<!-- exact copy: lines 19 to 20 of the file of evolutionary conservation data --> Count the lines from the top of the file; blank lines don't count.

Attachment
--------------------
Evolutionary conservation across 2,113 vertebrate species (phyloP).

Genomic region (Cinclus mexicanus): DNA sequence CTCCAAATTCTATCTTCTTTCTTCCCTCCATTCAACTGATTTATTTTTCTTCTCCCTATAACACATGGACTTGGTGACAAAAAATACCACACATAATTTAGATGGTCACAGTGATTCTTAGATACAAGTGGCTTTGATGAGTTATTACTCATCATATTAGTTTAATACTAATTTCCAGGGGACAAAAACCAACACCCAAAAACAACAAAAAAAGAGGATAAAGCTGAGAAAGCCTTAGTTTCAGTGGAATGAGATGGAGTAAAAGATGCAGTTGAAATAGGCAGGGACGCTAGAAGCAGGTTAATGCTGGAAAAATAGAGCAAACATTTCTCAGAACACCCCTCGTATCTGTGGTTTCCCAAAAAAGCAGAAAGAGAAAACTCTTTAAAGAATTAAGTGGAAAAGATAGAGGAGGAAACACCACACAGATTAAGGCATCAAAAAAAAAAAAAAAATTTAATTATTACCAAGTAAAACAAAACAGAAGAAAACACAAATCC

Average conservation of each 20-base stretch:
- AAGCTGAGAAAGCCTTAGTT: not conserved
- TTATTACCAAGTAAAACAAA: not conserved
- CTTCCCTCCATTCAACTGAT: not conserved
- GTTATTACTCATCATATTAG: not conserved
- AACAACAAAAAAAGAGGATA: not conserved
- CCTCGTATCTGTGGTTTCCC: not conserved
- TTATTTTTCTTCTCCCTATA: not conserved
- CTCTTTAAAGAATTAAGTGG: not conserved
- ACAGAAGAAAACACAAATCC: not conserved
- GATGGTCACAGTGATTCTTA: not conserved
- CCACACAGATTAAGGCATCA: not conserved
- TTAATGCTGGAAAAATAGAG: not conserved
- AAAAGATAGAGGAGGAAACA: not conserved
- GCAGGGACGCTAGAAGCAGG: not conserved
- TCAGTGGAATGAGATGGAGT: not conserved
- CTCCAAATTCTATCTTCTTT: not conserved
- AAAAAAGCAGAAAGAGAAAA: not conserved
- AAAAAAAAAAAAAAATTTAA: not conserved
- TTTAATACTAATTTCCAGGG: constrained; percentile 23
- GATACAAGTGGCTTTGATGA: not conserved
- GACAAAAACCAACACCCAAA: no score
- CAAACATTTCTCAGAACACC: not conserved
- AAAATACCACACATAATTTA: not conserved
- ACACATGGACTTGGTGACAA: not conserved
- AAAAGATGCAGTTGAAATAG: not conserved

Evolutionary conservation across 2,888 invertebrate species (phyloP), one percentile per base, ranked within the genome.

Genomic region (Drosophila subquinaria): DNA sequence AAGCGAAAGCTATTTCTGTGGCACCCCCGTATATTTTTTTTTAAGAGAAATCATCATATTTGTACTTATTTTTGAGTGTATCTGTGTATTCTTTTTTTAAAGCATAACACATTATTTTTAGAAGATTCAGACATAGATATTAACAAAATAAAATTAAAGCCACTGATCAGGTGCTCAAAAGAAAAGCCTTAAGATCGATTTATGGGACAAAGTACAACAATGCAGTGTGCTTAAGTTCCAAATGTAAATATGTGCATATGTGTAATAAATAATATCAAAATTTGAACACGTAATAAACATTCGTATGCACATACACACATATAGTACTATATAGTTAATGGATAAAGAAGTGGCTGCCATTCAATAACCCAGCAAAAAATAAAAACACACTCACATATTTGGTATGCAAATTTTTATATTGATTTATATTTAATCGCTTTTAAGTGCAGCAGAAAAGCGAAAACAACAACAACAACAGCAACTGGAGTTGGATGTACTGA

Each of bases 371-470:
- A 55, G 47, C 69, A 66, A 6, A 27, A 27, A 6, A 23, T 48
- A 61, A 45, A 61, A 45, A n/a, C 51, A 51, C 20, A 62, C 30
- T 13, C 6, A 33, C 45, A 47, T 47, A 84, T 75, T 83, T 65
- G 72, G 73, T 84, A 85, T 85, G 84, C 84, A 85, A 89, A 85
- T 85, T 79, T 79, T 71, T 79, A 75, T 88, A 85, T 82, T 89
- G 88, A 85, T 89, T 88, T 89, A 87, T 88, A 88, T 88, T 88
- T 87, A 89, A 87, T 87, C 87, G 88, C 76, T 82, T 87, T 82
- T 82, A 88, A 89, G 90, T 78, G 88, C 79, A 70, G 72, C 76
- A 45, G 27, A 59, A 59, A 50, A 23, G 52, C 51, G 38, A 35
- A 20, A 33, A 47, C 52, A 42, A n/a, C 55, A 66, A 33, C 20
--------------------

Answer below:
- CTCCAAATTCTATCTTCTTT: not conserved
- AAAAAAGCAGAAAGAGAAAA: not conserved